Intelligence in the Digital Age examines how our current Internet age and people’s use of digital technologies may be affecting their mental capacities and emotive lives in ways in which it will become increasingly difficult for those people to explore a larger, more expansive consciousness. After beginning with an examination of how people’s attention spans, working memories, and capacity for deep thought and reading are being imperiled by their addictive use of smart phones and PCs, the discussion continues with how this may be occurring at a deep level at which the brain creates short and long-term memories, pays attention, and thinks creatively.
The book then explores how these negative effects may impede the search to explore the limits of one’s thinking mind and memories in pursuit of a larger intelligence. People may have fewer opportunities to be successful in this pursuit simply because they will have lost access to important personal dynamics due to the effects of the digital world on their minds, brains, and inner lives.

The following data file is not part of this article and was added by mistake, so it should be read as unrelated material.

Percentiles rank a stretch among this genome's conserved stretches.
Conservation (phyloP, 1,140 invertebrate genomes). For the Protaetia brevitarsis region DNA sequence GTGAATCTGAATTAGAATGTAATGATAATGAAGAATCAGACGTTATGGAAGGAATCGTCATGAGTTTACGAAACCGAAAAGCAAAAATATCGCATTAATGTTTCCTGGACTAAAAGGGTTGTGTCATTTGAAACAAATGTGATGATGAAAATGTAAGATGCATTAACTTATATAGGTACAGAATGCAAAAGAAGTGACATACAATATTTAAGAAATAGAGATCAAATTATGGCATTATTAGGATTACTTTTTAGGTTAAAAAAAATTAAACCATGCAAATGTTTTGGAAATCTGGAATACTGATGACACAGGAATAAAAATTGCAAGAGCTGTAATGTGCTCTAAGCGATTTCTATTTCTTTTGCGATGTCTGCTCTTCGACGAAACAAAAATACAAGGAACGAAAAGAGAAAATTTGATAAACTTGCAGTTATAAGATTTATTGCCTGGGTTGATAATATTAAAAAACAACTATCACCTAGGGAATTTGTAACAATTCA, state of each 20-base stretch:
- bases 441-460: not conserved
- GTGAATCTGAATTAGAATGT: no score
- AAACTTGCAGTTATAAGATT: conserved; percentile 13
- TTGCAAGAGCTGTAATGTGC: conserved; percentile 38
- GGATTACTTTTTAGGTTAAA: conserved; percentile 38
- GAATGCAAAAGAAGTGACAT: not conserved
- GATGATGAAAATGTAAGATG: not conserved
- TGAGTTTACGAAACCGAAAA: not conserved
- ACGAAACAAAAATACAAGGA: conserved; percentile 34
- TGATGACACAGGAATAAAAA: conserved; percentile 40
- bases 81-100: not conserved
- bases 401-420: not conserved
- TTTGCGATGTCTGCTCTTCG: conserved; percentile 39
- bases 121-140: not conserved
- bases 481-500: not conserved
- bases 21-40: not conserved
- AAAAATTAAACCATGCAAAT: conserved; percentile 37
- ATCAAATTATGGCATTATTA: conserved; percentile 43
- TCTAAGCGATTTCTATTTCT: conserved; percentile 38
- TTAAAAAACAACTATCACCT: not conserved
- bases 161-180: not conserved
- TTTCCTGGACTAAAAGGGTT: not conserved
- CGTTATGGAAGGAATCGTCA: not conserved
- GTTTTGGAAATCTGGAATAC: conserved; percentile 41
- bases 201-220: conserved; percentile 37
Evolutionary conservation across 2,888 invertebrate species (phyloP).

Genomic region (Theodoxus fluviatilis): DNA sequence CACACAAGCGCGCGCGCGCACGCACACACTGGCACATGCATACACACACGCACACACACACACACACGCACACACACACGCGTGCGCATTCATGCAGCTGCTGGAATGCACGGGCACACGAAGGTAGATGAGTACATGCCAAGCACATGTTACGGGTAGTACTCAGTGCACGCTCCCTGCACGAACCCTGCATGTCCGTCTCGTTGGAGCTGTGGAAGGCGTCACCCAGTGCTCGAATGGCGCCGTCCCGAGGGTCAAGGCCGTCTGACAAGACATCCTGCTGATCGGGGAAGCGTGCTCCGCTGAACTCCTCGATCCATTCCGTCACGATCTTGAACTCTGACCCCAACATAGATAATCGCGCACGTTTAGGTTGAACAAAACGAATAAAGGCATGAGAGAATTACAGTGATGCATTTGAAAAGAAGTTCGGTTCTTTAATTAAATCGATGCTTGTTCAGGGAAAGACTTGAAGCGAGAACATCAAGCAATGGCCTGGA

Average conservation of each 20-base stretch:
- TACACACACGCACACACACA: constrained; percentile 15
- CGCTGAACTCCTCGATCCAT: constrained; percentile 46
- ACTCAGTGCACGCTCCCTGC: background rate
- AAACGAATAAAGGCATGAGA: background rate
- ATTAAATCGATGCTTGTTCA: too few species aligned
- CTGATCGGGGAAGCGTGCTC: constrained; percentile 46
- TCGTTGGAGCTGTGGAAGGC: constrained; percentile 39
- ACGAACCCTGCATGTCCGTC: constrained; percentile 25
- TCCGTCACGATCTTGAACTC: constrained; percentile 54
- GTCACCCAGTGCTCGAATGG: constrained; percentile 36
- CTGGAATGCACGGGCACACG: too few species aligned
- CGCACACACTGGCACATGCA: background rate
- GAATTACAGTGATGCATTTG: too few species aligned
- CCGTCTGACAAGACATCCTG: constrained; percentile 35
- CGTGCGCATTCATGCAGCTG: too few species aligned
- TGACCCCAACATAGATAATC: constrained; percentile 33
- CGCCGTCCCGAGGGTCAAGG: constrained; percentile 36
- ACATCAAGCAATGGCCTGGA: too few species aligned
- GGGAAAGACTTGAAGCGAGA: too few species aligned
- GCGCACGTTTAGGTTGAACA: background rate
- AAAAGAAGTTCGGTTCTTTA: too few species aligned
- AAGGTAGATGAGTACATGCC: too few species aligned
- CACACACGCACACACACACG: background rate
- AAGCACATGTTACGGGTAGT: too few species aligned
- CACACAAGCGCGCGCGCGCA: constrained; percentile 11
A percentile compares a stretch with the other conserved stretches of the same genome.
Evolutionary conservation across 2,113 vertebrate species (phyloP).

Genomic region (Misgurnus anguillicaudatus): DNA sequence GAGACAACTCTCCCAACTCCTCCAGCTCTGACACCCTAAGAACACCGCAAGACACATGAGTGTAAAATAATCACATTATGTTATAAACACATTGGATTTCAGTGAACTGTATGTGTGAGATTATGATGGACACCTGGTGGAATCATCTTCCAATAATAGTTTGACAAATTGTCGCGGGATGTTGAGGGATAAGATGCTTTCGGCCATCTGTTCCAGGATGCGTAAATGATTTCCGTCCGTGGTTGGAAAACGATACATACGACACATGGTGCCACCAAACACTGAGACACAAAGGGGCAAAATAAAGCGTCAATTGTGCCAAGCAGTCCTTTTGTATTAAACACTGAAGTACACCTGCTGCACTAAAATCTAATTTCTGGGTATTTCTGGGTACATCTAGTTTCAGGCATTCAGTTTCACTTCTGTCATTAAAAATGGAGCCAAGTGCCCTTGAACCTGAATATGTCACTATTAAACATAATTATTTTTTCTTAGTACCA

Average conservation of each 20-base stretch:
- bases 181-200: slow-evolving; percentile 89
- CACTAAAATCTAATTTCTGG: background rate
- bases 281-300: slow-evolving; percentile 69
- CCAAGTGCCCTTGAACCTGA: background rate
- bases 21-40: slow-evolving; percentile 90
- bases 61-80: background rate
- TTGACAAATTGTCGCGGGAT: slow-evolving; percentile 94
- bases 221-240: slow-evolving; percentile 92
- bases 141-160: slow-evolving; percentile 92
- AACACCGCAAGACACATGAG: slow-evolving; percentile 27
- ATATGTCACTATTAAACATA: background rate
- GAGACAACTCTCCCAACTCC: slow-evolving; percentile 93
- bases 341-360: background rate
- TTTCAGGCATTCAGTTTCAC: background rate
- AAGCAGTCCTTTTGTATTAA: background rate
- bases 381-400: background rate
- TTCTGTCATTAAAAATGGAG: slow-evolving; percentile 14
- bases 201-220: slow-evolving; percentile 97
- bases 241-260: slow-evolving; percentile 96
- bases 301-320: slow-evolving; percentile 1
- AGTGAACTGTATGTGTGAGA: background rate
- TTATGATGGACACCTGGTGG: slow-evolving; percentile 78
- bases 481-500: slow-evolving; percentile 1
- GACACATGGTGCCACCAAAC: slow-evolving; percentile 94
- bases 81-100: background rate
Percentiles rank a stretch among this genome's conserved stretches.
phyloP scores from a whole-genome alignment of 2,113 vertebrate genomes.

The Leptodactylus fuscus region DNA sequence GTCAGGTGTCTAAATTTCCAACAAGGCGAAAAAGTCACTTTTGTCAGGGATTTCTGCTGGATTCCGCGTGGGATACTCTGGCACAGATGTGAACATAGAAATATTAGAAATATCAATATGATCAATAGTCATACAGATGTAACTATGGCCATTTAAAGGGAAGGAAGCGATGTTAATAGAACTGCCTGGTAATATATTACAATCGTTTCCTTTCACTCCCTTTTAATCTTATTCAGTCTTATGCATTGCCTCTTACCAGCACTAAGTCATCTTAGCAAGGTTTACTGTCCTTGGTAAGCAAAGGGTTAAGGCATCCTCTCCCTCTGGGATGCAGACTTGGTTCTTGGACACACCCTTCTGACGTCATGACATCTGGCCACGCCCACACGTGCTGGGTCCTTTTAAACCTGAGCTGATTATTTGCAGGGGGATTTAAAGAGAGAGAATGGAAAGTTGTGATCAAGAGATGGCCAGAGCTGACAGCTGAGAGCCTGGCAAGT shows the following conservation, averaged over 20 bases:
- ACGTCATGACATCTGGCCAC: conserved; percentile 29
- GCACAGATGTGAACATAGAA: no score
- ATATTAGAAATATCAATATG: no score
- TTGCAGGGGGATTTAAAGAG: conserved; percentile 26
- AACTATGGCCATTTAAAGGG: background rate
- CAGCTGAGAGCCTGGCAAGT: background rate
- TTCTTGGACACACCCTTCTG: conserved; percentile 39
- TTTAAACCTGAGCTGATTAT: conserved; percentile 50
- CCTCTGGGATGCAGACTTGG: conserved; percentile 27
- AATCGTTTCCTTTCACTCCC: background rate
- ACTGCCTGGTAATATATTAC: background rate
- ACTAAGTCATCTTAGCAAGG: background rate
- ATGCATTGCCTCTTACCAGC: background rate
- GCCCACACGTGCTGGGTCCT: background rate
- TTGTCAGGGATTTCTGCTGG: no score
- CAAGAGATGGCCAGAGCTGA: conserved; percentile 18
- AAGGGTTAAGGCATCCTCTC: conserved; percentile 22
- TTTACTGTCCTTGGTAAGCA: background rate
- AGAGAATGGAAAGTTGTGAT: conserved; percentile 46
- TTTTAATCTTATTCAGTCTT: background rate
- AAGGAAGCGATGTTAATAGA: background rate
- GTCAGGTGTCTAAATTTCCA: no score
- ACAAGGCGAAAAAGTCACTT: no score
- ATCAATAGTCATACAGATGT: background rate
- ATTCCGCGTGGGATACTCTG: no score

What Others are Saying
“In Intelligence in the Digital Age, Lyn Lesch offers a thoughtful, and thought-provoking, meditation on how our digital devices are affecting our memory, attention, creativity, and freedom.
– Susan Matt, Presidential Distinguished Professor of History, Weber State University and co-author of the book “Bored, Lonely, Angry, and Stupid: Changing Feelings about Technology, from the Telegraph to Twitter”
“Intelligence in the Digital Age describes the profound changes that digital technologies are having on our basic capacities for attention, intelligence, creativity, and human relationship. Lyn Lesch reviews a wide range of research that documents the deleterious effects of the constant flow of fragmented information. This is a vitally important book for educators, psychologists, parents, and every informed citizen.
– David Edmund Moody, former director of the Oak Grove School and author of the book “An Uncommon Collaboration: David Bohm and J. Krishnamurti”